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Commissioner of Agricultural Income-tax, West Bengal Vs. Annapurna Farming and Fisheries Ltd. - Court Judgment

LegalCrystal Citation
SubjectDirect Taxation
CourtKolkata High Court
Decided On
Case NumberI. T. Reference (Agriculture) No. 79 of 1959
Reported in[1962]44ITR640(Cal)
AppellantCommissioner of Agricultural Income-tax, West Bengal
RespondentAnnapurna Farming and Fisheries Ltd.
Excerpt:
- .....the nature of capital expenditure or personal expenditure laid out wholly and exclusively for the purpose of deriving such agricultural income from such land.' the point in controversy before us is whether the auditors fee in the present case is an expenditure laid out wholly and exclusively for the purpose of deriving the agricultural income. on behalf of the commissioner of agricultural income-tax, mr. sen emphasised the word 'deriving' which appears in sub-section (9) of section 7 and he argues that in order to be an allowable deduction under sub-section (9) of section 7 the expenditure must have a direct connection with the deriving of agricultural income. the question, therefore, is whether the auditors fee has a direct connection with the deriving of agricultural income. it is to.....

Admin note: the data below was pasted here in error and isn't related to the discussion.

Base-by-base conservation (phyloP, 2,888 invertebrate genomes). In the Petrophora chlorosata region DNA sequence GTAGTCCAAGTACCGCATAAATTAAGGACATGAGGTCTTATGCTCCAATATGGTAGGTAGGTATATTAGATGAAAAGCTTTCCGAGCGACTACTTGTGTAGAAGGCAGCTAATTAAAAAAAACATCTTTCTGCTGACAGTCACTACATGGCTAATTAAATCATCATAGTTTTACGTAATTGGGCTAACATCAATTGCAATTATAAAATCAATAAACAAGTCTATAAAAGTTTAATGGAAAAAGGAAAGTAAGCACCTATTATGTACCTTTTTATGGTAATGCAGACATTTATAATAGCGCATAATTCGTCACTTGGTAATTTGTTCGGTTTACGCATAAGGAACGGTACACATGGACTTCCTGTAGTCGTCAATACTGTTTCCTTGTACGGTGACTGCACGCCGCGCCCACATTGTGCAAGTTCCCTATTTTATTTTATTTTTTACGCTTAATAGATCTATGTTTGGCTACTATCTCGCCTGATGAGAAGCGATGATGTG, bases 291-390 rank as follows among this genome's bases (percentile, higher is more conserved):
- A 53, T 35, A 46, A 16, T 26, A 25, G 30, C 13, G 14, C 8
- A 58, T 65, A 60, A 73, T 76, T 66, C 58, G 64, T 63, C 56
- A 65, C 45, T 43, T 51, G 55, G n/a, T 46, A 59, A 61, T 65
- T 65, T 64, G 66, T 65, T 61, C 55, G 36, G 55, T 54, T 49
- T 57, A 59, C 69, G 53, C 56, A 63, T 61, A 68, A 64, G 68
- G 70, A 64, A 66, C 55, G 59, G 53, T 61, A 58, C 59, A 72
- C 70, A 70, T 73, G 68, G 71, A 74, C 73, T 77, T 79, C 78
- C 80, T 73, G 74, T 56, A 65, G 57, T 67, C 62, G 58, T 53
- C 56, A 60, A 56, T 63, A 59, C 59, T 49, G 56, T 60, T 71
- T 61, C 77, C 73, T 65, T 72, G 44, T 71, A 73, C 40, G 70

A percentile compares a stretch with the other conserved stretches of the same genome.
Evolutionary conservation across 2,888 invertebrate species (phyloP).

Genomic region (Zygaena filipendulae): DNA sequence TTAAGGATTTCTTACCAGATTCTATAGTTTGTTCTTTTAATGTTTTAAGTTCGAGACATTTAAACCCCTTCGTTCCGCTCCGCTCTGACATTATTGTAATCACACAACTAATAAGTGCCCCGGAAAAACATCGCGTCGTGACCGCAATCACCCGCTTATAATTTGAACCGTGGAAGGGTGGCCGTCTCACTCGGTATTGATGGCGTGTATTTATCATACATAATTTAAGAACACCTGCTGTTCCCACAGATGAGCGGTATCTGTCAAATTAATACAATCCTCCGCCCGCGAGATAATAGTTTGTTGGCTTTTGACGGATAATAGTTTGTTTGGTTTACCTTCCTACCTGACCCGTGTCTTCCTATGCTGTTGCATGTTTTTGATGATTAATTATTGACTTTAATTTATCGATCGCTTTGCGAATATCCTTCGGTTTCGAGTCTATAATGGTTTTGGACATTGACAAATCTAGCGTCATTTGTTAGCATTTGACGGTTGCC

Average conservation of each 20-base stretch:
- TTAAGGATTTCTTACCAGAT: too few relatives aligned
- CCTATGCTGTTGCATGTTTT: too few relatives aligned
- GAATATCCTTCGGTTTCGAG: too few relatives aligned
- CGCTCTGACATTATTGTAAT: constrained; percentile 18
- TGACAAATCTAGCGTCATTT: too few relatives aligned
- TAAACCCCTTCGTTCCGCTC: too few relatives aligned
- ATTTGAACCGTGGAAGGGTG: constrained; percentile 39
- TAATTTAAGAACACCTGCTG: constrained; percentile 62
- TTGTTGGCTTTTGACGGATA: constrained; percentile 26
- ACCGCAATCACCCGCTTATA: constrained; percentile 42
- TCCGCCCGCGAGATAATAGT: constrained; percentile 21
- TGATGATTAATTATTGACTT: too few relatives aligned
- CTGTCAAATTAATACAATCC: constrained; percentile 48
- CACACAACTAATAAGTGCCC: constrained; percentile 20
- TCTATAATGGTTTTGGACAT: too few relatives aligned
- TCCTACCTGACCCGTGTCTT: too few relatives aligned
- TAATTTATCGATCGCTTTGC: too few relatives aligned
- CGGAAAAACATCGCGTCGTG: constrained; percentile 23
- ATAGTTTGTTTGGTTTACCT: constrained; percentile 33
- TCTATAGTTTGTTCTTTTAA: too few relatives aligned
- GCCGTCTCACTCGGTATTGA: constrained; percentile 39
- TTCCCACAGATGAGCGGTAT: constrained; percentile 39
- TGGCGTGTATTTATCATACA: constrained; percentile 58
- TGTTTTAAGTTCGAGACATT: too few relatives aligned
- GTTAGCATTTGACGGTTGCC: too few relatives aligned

Judgment:

[As the first and second questions are not relevant they are omitted.]